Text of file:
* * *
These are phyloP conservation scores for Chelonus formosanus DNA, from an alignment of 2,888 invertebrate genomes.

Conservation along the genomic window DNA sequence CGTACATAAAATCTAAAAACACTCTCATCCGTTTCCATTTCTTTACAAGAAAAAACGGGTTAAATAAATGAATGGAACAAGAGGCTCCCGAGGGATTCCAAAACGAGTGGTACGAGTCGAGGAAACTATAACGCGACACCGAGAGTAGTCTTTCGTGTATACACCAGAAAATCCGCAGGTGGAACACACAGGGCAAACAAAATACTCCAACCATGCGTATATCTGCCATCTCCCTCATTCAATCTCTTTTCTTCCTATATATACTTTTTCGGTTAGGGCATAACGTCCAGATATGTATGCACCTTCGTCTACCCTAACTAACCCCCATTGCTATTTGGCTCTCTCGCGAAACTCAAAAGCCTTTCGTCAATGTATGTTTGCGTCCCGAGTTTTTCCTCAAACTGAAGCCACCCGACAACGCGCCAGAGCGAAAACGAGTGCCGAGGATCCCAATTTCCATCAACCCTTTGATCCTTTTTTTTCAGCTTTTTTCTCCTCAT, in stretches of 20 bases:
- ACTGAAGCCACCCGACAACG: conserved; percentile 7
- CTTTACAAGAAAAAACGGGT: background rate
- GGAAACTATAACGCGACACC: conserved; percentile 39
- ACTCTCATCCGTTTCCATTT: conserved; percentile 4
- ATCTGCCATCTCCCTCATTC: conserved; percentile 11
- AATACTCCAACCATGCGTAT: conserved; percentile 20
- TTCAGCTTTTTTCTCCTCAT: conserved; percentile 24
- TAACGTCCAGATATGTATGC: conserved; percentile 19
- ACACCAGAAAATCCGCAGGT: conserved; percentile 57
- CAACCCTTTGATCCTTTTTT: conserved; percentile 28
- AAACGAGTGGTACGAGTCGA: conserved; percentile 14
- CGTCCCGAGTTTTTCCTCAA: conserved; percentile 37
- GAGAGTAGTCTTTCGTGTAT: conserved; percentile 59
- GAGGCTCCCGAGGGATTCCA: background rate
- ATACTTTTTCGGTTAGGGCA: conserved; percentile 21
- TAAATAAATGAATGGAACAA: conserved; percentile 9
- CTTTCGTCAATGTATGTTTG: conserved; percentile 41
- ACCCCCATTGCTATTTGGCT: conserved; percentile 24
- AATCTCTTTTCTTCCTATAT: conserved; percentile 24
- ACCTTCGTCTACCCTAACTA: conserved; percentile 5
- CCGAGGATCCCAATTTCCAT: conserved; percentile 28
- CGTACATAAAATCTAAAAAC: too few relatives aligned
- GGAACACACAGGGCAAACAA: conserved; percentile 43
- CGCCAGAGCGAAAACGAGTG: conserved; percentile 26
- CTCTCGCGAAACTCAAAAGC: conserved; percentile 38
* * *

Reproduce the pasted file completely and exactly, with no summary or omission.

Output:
These are phyloP conservation scores for Chelonus formosanus DNA, from an alignment of 2,888 invertebrate genomes.

Conservation along the genomic window DNA sequence CGTACATAAAATCTAAAAACACTCTCATCCGTTTCCATTTCTTTACAAGAAAAAACGGGTTAAATAAATGAATGGAACAAGAGGCTCCCGAGGGATTCCAAAACGAGTGGTACGAGTCGAGGAAACTATAACGCGACACCGAGAGTAGTCTTTCGTGTATACACCAGAAAATCCGCAGGTGGAACACACAGGGCAAACAAAATACTCCAACCATGCGTATATCTGCCATCTCCCTCATTCAATCTCTTTTCTTCCTATATATACTTTTTCGGTTAGGGCATAACGTCCAGATATGTATGCACCTTCGTCTACCCTAACTAACCCCCATTGCTATTTGGCTCTCTCGCGAAACTCAAAAGCCTTTCGTCAATGTATGTTTGCGTCCCGAGTTTTTCCTCAAACTGAAGCCACCCGACAACGCGCCAGAGCGAAAACGAGTGCCGAGGATCCCAATTTCCATCAACCCTTTGATCCTTTTTTTTCAGCTTTTTTCTCCTCAT, in stretches of 20 bases:
- ACTGAAGCCACCCGACAACG: conserved; percentile 7
- CTTTACAAGAAAAAACGGGT: background rate
- GGAAACTATAACGCGACACC: conserved; percentile 39
- ACTCTCATCCGTTTCCATTT: conserved; percentile 4
- ATCTGCCATCTCCCTCATTC: conserved; percentile 11
- AATACTCCAACCATGCGTAT: conserved; percentile 20
- TTCAGCTTTTTTCTCCTCAT: conserved; percentile 24
- TAACGTCCAGATATGTATGC: conserved; percentile 19
- ACACCAGAAAATCCGCAGGT: conserved; percentile 57
- CAACCCTTTGATCCTTTTTT: conserved; percentile 28
- AAACGAGTGGTACGAGTCGA: conserved; percentile 14
- CGTCCCGAGTTTTTCCTCAA: conserved; percentile 37
- GAGAGTAGTCTTTCGTGTAT: conserved; percentile 59
- GAGGCTCCCGAGGGATTCCA: background rate
- ATACTTTTTCGGTTAGGGCA: conserved; percentile 21
- TAAATAAATGAATGGAACAA: conserved; percentile 9
- CTTTCGTCAATGTATGTTTG: conserved; percentile 41
- ACCCCCATTGCTATTTGGCT: conserved; percentile 24
- AATCTCTTTTCTTCCTATAT: conserved; percentile 24
- ACCTTCGTCTACCCTAACTA: conserved; percentile 5
- CCGAGGATCCCAATTTCCAT: conserved; percentile 28
- CGTACATAAAATCTAAAAAC: too few relatives aligned
- GGAACACACAGGGCAAACAA: conserved; percentile 43
- CGCCAGAGCGAAAACGAGTG: conserved; percentile 26
- CTCTCGCGAAACTCAAAAGC: conserved; percentile 38